You always wanted to be a gangster
Malavita – An Italian Crime Story is based on the Dice Point System, first developed for Lex Arcana ( the most played ltalian RPG in the world) by Francesco Nepitello (The One Ring author).
Porto Franco (“free port”) is a city as tough, grim, and fierce as the lives of those who have claimed it as their battlefield. Rivers of dirty money flow as easily as bullets rain from the sky.
This is a greedy and unjust metropolis: quick money is easy to make, and ideals break just as easily in the face of iniquity and deceit. These are the 1970s, the Years of Lead: a time of disorderly growth and unstoppable change, but also rooted in violence, inequality and corruption.
In Porto Franco, the Elite rules, the Underworld controls the streets, the Law is merciless, and the People rebel…
Among bloody score settlings, fragile treaties and uncertain turf divisions, this lawless world is a powderkeg.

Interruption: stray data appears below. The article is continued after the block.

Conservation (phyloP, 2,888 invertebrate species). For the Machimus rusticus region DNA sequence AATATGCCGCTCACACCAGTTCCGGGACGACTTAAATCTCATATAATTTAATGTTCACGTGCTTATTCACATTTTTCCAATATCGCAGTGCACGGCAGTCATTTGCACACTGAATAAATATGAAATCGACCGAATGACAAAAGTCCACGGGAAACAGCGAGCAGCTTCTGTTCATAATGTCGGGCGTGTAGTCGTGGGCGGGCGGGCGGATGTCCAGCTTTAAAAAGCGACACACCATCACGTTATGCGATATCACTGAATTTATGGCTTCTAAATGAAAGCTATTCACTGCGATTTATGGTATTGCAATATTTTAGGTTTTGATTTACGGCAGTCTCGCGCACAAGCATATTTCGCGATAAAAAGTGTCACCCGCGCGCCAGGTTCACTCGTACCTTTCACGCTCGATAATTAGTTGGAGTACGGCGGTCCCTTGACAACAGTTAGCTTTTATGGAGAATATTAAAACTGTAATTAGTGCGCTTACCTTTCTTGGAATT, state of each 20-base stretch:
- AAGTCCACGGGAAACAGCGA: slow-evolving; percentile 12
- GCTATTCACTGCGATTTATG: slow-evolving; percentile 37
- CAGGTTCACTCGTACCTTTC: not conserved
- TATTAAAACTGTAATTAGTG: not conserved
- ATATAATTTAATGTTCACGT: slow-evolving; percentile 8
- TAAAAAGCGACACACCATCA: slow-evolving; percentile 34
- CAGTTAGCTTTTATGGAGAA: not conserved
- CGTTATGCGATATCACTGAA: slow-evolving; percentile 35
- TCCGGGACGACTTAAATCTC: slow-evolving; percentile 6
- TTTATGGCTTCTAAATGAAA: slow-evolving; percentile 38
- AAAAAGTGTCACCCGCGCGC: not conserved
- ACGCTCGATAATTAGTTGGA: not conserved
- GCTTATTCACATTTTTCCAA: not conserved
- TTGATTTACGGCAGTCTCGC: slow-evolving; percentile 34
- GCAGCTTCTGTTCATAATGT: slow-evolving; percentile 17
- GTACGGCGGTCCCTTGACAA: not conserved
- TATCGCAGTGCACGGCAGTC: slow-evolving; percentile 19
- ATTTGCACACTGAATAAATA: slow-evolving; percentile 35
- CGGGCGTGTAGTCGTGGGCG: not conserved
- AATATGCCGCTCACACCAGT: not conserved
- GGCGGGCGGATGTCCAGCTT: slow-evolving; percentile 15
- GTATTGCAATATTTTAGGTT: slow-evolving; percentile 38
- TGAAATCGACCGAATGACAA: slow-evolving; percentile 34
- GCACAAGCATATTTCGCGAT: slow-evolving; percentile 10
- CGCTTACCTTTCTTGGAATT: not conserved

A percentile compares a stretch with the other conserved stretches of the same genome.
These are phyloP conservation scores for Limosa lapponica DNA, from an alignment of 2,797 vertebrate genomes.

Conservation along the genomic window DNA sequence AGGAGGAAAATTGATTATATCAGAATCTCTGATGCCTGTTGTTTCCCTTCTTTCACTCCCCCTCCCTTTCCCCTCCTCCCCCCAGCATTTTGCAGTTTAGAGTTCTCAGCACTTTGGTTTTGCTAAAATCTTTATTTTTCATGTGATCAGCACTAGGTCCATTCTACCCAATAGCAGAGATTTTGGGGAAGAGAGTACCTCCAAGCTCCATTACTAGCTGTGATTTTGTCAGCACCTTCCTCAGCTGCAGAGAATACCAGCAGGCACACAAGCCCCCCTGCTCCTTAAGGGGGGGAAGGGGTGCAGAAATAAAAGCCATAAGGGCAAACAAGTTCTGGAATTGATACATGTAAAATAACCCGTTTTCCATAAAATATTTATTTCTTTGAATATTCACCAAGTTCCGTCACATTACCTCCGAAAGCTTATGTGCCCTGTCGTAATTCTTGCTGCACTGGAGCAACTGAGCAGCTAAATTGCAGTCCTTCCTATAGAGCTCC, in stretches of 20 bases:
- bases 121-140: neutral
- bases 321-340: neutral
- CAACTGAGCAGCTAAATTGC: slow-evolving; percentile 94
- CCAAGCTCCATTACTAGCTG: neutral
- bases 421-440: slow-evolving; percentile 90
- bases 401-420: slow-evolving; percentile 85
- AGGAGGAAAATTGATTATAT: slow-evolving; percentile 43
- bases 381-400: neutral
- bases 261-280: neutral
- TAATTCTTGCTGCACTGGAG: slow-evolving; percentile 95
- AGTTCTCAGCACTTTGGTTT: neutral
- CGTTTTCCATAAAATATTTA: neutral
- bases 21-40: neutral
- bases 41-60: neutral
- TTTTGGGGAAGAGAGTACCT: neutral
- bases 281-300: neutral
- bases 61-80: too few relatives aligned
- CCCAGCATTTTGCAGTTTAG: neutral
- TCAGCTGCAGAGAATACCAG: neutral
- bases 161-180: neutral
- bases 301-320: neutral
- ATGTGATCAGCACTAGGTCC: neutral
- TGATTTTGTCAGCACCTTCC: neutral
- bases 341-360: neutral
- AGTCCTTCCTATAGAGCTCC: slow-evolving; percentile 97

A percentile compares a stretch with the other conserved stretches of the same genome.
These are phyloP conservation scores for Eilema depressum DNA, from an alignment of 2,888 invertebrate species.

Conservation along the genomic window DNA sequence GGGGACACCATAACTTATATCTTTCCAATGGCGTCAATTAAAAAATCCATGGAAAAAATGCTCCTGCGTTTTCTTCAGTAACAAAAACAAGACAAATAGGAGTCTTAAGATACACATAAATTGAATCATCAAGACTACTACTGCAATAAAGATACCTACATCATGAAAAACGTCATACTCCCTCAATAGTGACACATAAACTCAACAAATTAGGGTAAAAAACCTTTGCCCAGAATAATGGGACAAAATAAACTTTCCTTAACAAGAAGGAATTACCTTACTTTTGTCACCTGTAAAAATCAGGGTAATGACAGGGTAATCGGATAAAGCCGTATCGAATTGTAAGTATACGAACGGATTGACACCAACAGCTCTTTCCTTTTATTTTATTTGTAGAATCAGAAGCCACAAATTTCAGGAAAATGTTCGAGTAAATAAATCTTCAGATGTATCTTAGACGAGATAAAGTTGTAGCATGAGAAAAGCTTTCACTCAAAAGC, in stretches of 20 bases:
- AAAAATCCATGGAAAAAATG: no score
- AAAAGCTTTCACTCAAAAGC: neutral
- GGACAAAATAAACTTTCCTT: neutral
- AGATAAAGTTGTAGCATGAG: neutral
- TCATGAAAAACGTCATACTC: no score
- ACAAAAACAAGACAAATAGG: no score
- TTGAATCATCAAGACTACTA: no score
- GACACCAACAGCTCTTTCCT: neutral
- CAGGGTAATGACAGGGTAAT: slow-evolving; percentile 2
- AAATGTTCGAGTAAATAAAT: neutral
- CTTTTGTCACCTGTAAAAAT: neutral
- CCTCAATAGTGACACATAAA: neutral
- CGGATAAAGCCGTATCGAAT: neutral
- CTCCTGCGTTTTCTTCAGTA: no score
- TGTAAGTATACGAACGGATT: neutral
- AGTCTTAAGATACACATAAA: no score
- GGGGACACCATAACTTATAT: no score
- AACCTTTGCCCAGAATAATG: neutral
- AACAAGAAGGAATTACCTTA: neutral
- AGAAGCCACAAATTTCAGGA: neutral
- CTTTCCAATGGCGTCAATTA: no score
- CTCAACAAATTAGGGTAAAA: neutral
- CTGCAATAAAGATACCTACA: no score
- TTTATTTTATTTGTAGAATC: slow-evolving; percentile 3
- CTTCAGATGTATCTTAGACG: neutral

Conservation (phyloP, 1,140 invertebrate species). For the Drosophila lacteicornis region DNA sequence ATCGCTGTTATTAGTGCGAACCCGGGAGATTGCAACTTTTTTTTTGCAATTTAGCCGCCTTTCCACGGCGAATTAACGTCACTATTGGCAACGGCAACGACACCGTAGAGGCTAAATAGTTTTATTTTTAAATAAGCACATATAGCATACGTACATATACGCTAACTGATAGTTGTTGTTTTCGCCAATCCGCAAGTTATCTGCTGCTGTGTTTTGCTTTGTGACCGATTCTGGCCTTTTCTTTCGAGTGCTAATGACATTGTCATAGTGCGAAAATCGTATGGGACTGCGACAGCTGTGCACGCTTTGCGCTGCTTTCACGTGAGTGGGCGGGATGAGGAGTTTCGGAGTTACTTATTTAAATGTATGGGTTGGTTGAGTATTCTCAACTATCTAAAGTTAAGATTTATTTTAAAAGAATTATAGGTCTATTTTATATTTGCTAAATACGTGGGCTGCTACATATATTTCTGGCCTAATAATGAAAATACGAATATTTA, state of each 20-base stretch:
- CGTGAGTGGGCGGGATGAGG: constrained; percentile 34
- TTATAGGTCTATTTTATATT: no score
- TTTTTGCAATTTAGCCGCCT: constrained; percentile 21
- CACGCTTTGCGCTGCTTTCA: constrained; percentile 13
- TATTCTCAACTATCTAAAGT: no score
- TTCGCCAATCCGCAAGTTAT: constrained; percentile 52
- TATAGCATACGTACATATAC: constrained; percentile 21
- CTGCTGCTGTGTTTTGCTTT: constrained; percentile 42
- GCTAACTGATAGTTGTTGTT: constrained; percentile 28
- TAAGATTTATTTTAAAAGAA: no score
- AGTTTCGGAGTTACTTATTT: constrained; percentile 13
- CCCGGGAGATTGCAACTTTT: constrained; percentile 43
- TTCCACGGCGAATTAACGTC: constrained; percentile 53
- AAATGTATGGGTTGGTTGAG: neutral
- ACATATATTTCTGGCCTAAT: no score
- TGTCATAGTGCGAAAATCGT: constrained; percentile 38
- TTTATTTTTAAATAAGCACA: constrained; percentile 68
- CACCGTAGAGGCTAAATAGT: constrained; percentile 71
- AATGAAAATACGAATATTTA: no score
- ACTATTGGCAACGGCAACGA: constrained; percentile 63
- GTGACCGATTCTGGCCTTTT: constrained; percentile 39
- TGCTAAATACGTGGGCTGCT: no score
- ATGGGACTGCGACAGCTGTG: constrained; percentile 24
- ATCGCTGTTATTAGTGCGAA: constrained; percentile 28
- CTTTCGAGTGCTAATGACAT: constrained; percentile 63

No one wants to be around when it goes tits up.
Malavita – An Italian Crime Story is a role-playing game about armed gangsters, ruthless outlaws, good-hearted scoundrels and street lowlife, always teetering between redemption and damnation, between the stars and the gutter.
Malavita draws heavily on the imagery and aesthetics of the Italian “Years of Lead” – the period between the 1960s and 1980s, in which political terrorism was a daily occurrence, and those involved were part of the state, general public, and rogue cells alike – as well as from crime novels, thrillers, giallo fiction, noirs and gangster stories past and present. Further influences can be found in plots featuring espionage and international terrorism, political subversion and the clash between the world’s powers.
Wealthy, exclusive, visited by criminals from all over the globe, the island of Santa Smeralda is its own Princedom located between Sardinia, Corsica and the Balearic Islands in the Mediterranean.
A capital of luxury, deviancy and business, top destination for millionaires, celebrities, meddlers and international traffickers of these new 20s. Santa Smeralda regularly makes the headlines for its vertiginous cost of living, incredibly permissive tax system, banking discretion and anti-extradition policies, useful for the many wanted individuals that populate its settlements. To many, it’s known as the Montecarlo of Crime; to some, the Hiding State.
To you? The setting for your next job!
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